I started writing this conclusion part several times, but didn’t really know how. The main thing I realised while doing this challenge was that I am not the same person at all than the Lucie who made the same challenge in 2015. While doing that challenge, I wanted to remember that and it wasn’t just about books, it was about moving forward. 

This reading challenge was for the most part positive, because it made me clean my TBR (both my Goodreads shelves and my physical one, as I only have two books in it at the moment) and realise how much my reading tastes had changed, yet again, this year. Last year, I said as a joke that my favourite genres might become historical fiction, classics and mystery, as they were my favourites when I was younger, and I wasn’t far from the truth! The genre – for novels – that I read the most, during this challenge, was historical fiction. Well, it was followed by fantasy, which has been my favourite genre for so long, but looking at my ratings, I saw that I mainly had been disappointed, considering I didn’t even rate one fantasy novel four stars or more. I’ve started to take a step back from it lately and while I can still enjoy it immensely, I’m so picky these days that I’m scared to reach for any. I’m also quite proud of the fact that I’m finally reading more 20th century classics and non-fiction, which I has been so much fun. In a way, this challenge confirmed the type of books I enjoy. Let’s hope I’ll continue on that path!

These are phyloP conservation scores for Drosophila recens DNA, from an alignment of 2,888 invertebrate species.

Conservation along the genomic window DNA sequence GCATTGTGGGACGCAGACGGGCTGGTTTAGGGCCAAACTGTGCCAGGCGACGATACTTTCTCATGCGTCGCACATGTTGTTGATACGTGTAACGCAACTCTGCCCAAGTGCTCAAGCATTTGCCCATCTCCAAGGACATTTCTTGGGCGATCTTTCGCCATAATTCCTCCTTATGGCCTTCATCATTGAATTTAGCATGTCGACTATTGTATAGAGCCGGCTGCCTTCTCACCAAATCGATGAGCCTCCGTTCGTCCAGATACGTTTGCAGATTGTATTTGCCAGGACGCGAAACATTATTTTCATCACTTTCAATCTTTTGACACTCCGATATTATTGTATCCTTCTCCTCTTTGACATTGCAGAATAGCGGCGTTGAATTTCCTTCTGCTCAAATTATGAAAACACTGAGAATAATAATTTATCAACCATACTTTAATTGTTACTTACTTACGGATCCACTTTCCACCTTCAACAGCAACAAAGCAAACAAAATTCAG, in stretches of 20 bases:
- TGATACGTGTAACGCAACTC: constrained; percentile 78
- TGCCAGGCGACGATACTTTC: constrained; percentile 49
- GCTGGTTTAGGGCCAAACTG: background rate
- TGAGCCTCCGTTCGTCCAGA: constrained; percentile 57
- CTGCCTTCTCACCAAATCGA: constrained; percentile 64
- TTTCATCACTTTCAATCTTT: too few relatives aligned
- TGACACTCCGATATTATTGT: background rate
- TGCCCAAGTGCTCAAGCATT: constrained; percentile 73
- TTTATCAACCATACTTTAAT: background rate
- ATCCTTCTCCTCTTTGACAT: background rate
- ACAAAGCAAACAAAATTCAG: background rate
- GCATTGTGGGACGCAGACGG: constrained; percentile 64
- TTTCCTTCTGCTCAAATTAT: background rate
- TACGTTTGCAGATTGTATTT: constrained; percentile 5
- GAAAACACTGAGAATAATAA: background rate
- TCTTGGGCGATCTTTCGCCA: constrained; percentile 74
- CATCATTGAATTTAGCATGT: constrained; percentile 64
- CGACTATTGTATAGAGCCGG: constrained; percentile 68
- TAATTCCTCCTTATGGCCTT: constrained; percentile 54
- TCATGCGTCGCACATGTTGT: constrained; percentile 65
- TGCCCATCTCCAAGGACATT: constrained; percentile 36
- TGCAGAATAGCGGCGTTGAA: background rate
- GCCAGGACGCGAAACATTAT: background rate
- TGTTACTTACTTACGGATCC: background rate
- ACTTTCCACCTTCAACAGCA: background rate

On the other hand, I know that I probably won’t do such a challenge again, which might be a weird conclusion, no matter how true it is. I know I can read tons of books, you just have to look at my Goodreads challenges from previous years to know that, so reading 31 books in 31 days was just confirmation that I could still do it. I haven’t set up a real Goodreads goal this year (it’s at one book, just to be able to track everyth
ing), I hardly ever look at it, to be completely honest, because it doesn’t really interest me (there, I’ve said it, please don’t hate me). While I think that, I still did this challenge, no one ever said I was the most logical person, anyway.

In my reading life, I am way more interested in challenging myself to read from certain genres more, to get out of my comfort zone at times, which is why I’d rather participate in challenges such as the #classicsathon this month, #Victober in October, or even #NonFictionNovember in (you’ve guessed it) November. Don’t get me wrong, reading books in my comfort zone is great, but I don’t want to become tired of said comfort zone; that’s why I like mixing everything up. I still did that with that challenge, but not that much, because it wasn’t the goals. Besides, reading 31 books in 31 days could almost have become a chore and now that I did it, I realise how much not reading for days can be freeing, in a way. Still, reading IS amazing! I’m just not into that type of challenges anymore. 


Have you ever participated in such a challenge? 
Do you like to challenge yourself when it comes to reading?


Lots of love,
Lucie

2 thoughts on “31 books in 31 days challenge | Tips, tricks and conclusion